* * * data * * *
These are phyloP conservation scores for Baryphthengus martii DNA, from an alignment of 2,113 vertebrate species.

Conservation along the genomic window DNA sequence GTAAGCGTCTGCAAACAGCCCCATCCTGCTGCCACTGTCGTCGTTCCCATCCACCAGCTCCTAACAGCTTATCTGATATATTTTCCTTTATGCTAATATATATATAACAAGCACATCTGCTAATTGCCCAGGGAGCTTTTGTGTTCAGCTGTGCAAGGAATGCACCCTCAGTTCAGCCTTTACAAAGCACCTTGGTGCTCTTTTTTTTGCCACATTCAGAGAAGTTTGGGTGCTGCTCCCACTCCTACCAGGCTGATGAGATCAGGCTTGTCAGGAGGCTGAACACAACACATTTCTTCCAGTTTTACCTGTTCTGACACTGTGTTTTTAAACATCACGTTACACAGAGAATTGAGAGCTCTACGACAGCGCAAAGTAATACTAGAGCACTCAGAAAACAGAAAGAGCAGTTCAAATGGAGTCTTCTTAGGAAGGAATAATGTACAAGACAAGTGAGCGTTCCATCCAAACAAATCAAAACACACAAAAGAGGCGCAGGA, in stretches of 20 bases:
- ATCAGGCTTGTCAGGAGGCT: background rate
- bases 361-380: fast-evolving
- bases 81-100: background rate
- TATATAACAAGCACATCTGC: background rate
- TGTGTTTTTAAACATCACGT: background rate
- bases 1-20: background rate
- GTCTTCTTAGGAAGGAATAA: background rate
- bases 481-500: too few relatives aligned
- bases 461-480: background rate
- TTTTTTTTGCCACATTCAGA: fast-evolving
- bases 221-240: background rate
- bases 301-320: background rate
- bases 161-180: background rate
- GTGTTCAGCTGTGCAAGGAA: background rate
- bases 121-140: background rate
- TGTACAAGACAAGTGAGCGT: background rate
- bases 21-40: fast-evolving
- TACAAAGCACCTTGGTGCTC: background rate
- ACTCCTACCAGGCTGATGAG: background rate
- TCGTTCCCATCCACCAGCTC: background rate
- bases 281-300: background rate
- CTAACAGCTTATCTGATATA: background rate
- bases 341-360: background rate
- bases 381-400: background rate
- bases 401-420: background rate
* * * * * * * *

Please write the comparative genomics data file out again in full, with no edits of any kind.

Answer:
These are phyloP conservation scores for Baryphthengus martii DNA, from an alignment of 2,113 vertebrate species.

Conservation along the genomic window DNA sequence GTAAGCGTCTGCAAACAGCCCCATCCTGCTGCCACTGTCGTCGTTCCCATCCACCAGCTCCTAACAGCTTATCTGATATATTTTCCTTTATGCTAATATATATATAACAAGCACATCTGCTAATTGCCCAGGGAGCTTTTGTGTTCAGCTGTGCAAGGAATGCACCCTCAGTTCAGCCTTTACAAAGCACCTTGGTGCTCTTTTTTTTGCCACATTCAGAGAAGTTTGGGTGCTGCTCCCACTCCTACCAGGCTGATGAGATCAGGCTTGTCAGGAGGCTGAACACAACACATTTCTTCCAGTTTTACCTGTTCTGACACTGTGTTTTTAAACATCACGTTACACAGAGAATTGAGAGCTCTACGACAGCGCAAAGTAATACTAGAGCACTCAGAAAACAGAAAGAGCAGTTCAAATGGAGTCTTCTTAGGAAGGAATAATGTACAAGACAAGTGAGCGTTCCATCCAAACAAATCAAAACACACAAAAGAGGCGCAGGA, in stretches of 20 bases:
- ATCAGGCTTGTCAGGAGGCT: background rate
- bases 361-380: fast-evolving
- bases 81-100: background rate
- TATATAACAAGCACATCTGC: background rate
- TGTGTTTTTAAACATCACGT: background rate
- bases 1-20: background rate
- GTCTTCTTAGGAAGGAATAA: background rate
- bases 481-500: too few relatives aligned
- bases 461-480: background rate
- TTTTTTTTGCCACATTCAGA: fast-evolving
- bases 221-240: background rate
- bases 301-320: background rate
- bases 161-180: background rate
- GTGTTCAGCTGTGCAAGGAA: background rate
- bases 121-140: background rate
- TGTACAAGACAAGTGAGCGT: background rate
- bases 21-40: fast-evolving
- TACAAAGCACCTTGGTGCTC: background rate
- ACTCCTACCAGGCTGATGAG: background rate
- TCGTTCCCATCCACCAGCTC: background rate
- bases 281-300: background rate
- CTAACAGCTTATCTGATATA: background rate
- bases 341-360: background rate
- bases 381-400: background rate
- bases 401-420: background rate